Friday, March 2, 2012

The Internal Mommy Wars

Originally posted in May 2010, when I still lived in London, I updated this post after I found the Momastery post on the internal Mommy Wars:

Since I have started this blog, more than a few friends have asked how I have the time to do this with 4 little ones underfoot.  I am usually very organized, which is important, but organization skills only get one so far.   I also have help in the form of 2 part-time nannies and a part-time housekeeper.  I know what follows (not from my friends but from the other readers I hope to have): accusations that I’m privileged, not a real mom and/or don’t know how hard stay at home moms have it.   I'll accept the privileged part.  I am in fact very fortunate that I can have help.  On the other points, I could defend myself outright, claiming no family around and a traveling husband, nannies and I work in tandem, etc.  But a direct defense glosses over a fundamental problem in understanding modern women's roles. 

There are only two women archetypes commonly accepted today: the career woman and the stay at home mother.  One looks to her own needs, the other to the needs of her children.  For the career woman, anything she does for others fraught with angst.  For the stay at home mother, anything she does for herself fraught with guilt.  The tension between these two types colors how most women judge themselves and intensifies the expectations of motherhood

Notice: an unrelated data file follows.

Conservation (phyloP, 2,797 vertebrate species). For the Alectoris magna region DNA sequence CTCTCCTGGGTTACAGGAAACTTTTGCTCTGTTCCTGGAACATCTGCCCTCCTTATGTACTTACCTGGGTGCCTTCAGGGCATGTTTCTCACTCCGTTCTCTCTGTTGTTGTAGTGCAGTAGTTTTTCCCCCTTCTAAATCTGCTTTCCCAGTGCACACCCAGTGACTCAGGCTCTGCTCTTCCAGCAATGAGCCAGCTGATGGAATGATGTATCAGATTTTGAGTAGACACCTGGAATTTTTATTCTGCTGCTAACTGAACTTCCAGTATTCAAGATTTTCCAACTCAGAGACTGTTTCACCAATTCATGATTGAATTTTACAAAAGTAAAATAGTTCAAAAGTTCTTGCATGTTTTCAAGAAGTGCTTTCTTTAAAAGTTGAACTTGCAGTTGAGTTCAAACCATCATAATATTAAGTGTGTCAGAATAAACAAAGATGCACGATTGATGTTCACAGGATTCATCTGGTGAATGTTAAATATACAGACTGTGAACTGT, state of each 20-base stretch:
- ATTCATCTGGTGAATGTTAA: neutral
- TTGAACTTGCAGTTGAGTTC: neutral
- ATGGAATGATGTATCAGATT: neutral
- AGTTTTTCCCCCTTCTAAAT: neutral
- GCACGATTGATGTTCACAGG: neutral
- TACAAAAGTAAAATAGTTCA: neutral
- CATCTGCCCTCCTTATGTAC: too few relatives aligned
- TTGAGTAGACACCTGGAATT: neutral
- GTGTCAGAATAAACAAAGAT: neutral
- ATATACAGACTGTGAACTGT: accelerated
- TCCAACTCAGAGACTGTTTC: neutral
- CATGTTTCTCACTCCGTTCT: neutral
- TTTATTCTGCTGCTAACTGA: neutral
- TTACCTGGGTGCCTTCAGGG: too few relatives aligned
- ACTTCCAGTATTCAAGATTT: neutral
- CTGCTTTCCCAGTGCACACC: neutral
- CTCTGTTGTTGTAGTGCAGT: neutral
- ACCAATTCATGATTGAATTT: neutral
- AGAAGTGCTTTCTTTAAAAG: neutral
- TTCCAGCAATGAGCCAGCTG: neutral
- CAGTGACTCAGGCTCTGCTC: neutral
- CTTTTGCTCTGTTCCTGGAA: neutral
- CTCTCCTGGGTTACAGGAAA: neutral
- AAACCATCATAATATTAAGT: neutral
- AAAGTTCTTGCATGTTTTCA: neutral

There is, however, a third archetype, a forgotten one: the housewife.
 She focuses not on herself, not on her children, not even--as some might bristle--on her husband, but on an entity greater than the sum of its parts--her family.  The housewife can attend to the needs of herself, her husband, and her children with relative ease (mentally speaking) because she always has a standard, the good of the family, by which to judge her actions.   In contrast, the career or stay at home woman is often at the mercy of the whims of herself or her children, or worse, the winds of public pressure.  Worse still, in her constant failure she tends, intentionally or not, to launch scorekeeping wars with her husband.  In short order, she can reduce men to the status of sperm donor, which wrecks marriages and wreaks havoc in everyone’s lives.

This is harsh, but no matter how much a woman phrases her angst as guilt over the inability to serve others, it is actually resentment at the lack of service to herself.  Distill it, and it is all about her.